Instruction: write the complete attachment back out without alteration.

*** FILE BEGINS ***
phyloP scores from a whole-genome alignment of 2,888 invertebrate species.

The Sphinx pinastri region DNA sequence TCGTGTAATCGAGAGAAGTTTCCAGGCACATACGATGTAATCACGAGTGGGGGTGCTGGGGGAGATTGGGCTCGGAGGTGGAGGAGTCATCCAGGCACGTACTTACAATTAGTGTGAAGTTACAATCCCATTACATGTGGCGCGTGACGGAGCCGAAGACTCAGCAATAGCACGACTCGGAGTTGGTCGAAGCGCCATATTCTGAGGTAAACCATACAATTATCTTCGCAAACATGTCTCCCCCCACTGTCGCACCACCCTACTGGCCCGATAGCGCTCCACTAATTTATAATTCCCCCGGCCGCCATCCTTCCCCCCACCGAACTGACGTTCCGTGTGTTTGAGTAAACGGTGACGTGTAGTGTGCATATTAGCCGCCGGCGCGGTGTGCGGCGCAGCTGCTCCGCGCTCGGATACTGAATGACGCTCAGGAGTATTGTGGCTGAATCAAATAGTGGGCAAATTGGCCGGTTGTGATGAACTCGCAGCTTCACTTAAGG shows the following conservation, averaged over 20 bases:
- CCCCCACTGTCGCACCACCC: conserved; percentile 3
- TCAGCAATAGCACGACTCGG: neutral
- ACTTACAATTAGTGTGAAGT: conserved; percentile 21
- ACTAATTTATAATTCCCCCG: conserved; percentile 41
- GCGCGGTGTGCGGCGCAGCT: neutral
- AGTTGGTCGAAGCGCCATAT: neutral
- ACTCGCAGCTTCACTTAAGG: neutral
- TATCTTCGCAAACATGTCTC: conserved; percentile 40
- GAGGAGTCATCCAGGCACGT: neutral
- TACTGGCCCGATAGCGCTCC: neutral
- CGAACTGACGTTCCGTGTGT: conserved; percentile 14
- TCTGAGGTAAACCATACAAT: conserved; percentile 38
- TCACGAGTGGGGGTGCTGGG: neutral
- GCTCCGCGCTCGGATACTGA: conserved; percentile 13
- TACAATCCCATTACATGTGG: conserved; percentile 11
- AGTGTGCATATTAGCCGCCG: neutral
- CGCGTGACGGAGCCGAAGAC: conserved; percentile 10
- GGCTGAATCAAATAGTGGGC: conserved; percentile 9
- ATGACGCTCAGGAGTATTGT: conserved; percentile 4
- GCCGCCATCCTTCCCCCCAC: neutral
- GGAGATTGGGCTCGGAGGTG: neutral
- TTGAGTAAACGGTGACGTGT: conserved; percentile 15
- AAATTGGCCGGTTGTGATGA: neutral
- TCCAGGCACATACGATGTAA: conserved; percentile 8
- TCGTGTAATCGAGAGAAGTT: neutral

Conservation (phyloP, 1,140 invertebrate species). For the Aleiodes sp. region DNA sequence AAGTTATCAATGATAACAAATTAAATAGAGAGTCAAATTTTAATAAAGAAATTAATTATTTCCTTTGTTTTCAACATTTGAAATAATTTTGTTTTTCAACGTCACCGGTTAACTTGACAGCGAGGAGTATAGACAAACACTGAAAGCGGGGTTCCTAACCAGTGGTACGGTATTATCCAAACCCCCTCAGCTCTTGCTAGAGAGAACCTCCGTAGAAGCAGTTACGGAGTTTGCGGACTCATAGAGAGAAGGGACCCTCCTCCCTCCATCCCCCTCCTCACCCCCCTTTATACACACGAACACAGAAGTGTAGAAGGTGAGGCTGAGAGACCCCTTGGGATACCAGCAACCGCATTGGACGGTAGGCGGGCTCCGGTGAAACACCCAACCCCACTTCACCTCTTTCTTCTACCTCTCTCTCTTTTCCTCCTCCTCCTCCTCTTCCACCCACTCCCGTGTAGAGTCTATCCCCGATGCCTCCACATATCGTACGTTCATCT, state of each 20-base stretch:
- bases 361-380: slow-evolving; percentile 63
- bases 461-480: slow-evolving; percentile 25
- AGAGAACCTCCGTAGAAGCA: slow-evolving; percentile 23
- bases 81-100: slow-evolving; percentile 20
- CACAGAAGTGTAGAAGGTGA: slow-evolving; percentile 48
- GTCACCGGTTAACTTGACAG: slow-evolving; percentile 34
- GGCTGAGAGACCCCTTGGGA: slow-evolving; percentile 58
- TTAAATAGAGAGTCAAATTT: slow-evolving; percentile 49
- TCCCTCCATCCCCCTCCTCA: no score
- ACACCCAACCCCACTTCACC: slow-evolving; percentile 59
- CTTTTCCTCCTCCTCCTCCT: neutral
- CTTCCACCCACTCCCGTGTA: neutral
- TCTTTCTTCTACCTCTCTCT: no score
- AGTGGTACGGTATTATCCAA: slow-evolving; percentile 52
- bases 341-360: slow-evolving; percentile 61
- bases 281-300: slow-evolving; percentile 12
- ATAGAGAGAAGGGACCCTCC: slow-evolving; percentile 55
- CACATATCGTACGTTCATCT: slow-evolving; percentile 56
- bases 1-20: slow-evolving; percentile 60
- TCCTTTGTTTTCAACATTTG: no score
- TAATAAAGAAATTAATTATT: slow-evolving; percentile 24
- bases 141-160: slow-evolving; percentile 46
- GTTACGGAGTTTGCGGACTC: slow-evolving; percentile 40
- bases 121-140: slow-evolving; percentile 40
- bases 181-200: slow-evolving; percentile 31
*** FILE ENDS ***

phyloP scores from a whole-genome alignment of 2,888 invertebrate species.

The Sphinx pinastri region DNA sequence TCGTGTAATCGAGAGAAGTTTCCAGGCACATACGATGTAATCACGAGTGGGGGTGCTGGGGGAGATTGGGCTCGGAGGTGGAGGAGTCATCCAGGCACGTACTTACAATTAGTGTGAAGTTACAATCCCATTACATGTGGCGCGTGACGGAGCCGAAGACTCAGCAATAGCACGACTCGGAGTTGGTCGAAGCGCCATATTCTGAGGTAAACCATACAATTATCTTCGCAAACATGTCTCCCCCCACTGTCGCACCACCCTACTGGCCCGATAGCGCTCCACTAATTTATAATTCCCCCGGCCGCCATCCTTCCCCCCACCGAACTGACGTTCCGTGTGTTTGAGTAAACGGTGACGTGTAGTGTGCATATTAGCCGCCGGCGCGGTGTGCGGCGCAGCTGCTCCGCGCTCGGATACTGAATGACGCTCAGGAGTATTGTGGCTGAATCAAATAGTGGGCAAATTGGCCGGTTGTGATGAACTCGCAGCTTCACTTAAGG shows the following conservation, averaged over 20 bases:
- CCCCCACTGTCGCACCACCC: conserved; percentile 3
- TCAGCAATAGCACGACTCGG: neutral
- ACTTACAATTAGTGTGAAGT: conserved; percentile 21
- ACTAATTTATAATTCCCCCG: conserved; percentile 41
- GCGCGGTGTGCGGCGCAGCT: neutral
- AGTTGGTCGAAGCGCCATAT: neutral
- ACTCGCAGCTTCACTTAAGG: neutral
- TATCTTCGCAAACATGTCTC: conserved; percentile 40
- GAGGAGTCATCCAGGCACGT: neutral
- TACTGGCCCGATAGCGCTCC: neutral
- CGAACTGACGTTCCGTGTGT: conserved; percentile 14
- TCTGAGGTAAACCATACAAT: conserved; percentile 38
- TCACGAGTGGGGGTGCTGGG: neutral
- GCTCCGCGCTCGGATACTGA: conserved; percentile 13
- TACAATCCCATTACATGTGG: conserved; percentile 11
- AGTGTGCATATTAGCCGCCG: neutral
- CGCGTGACGGAGCCGAAGAC: conserved; percentile 10
- GGCTGAATCAAATAGTGGGC: conserved; percentile 9
- ATGACGCTCAGGAGTATTGT: conserved; percentile 4
- GCCGCCATCCTTCCCCCCAC: neutral
- GGAGATTGGGCTCGGAGGTG: neutral
- TTGAGTAAACGGTGACGTGT: conserved; percentile 15
- AAATTGGCCGGTTGTGATGA: neutral
- TCCAGGCACATACGATGTAA: conserved; percentile 8
- TCGTGTAATCGAGAGAAGTT: neutral

Conservation (phyloP, 1,140 invertebrate species). For the Aleiodes sp. region DNA sequence AAGTTATCAATGATAACAAATTAAATAGAGAGTCAAATTTTAATAAAGAAATTAATTATTTCCTTTGTTTTCAACATTTGAAATAATTTTGTTTTTCAACGTCACCGGTTAACTTGACAGCGAGGAGTATAGACAAACACTGAAAGCGGGGTTCCTAACCAGTGGTACGGTATTATCCAAACCCCCTCAGCTCTTGCTAGAGAGAACCTCCGTAGAAGCAGTTACGGAGTTTGCGGACTCATAGAGAGAAGGGACCCTCCTCCCTCCATCCCCCTCCTCACCCCCCTTTATACACACGAACACAGAAGTGTAGAAGGTGAGGCTGAGAGACCCCTTGGGATACCAGCAACCGCATTGGACGGTAGGCGGGCTCCGGTGAAACACCCAACCCCACTTCACCTCTTTCTTCTACCTCTCTCTCTTTTCCTCCTCCTCCTCCTCTTCCACCCACTCCCGTGTAGAGTCTATCCCCGATGCCTCCACATATCGTACGTTCATCT, state of each 20-base stretch:
- bases 361-380: slow-evolving; percentile 63
- bases 461-480: slow-evolving; percentile 25
- AGAGAACCTCCGTAGAAGCA: slow-evolving; percentile 23
- bases 81-100: slow-evolving; percentile 20
- CACAGAAGTGTAGAAGGTGA: slow-evolving; percentile 48
- GTCACCGGTTAACTTGACAG: slow-evolving; percentile 34
- GGCTGAGAGACCCCTTGGGA: slow-evolving; percentile 58
- TTAAATAGAGAGTCAAATTT: slow-evolving; percentile 49
- TCCCTCCATCCCCCTCCTCA: no score
- ACACCCAACCCCACTTCACC: slow-evolving; percentile 59
- CTTTTCCTCCTCCTCCTCCT: neutral
- CTTCCACCCACTCCCGTGTA: neutral
- TCTTTCTTCTACCTCTCTCT: no score
- AGTGGTACGGTATTATCCAA: slow-evolving; percentile 52
- bases 341-360: slow-evolving; percentile 61
- bases 281-300: slow-evolving; percentile 12
- ATAGAGAGAAGGGACCCTCC: slow-evolving; percentile 55
- CACATATCGTACGTTCATCT: slow-evolving; percentile 56
- bases 1-20: slow-evolving; percentile 60
- TCCTTTGTTTTCAACATTTG: no score
- TAATAAAGAAATTAATTATT: slow-evolving; percentile 24
- bases 141-160: slow-evolving; percentile 46
- GTTACGGAGTTTGCGGACTC: slow-evolving; percentile 40
- bases 121-140: slow-evolving; percentile 40
- bases 181-200: slow-evolving; percentile 31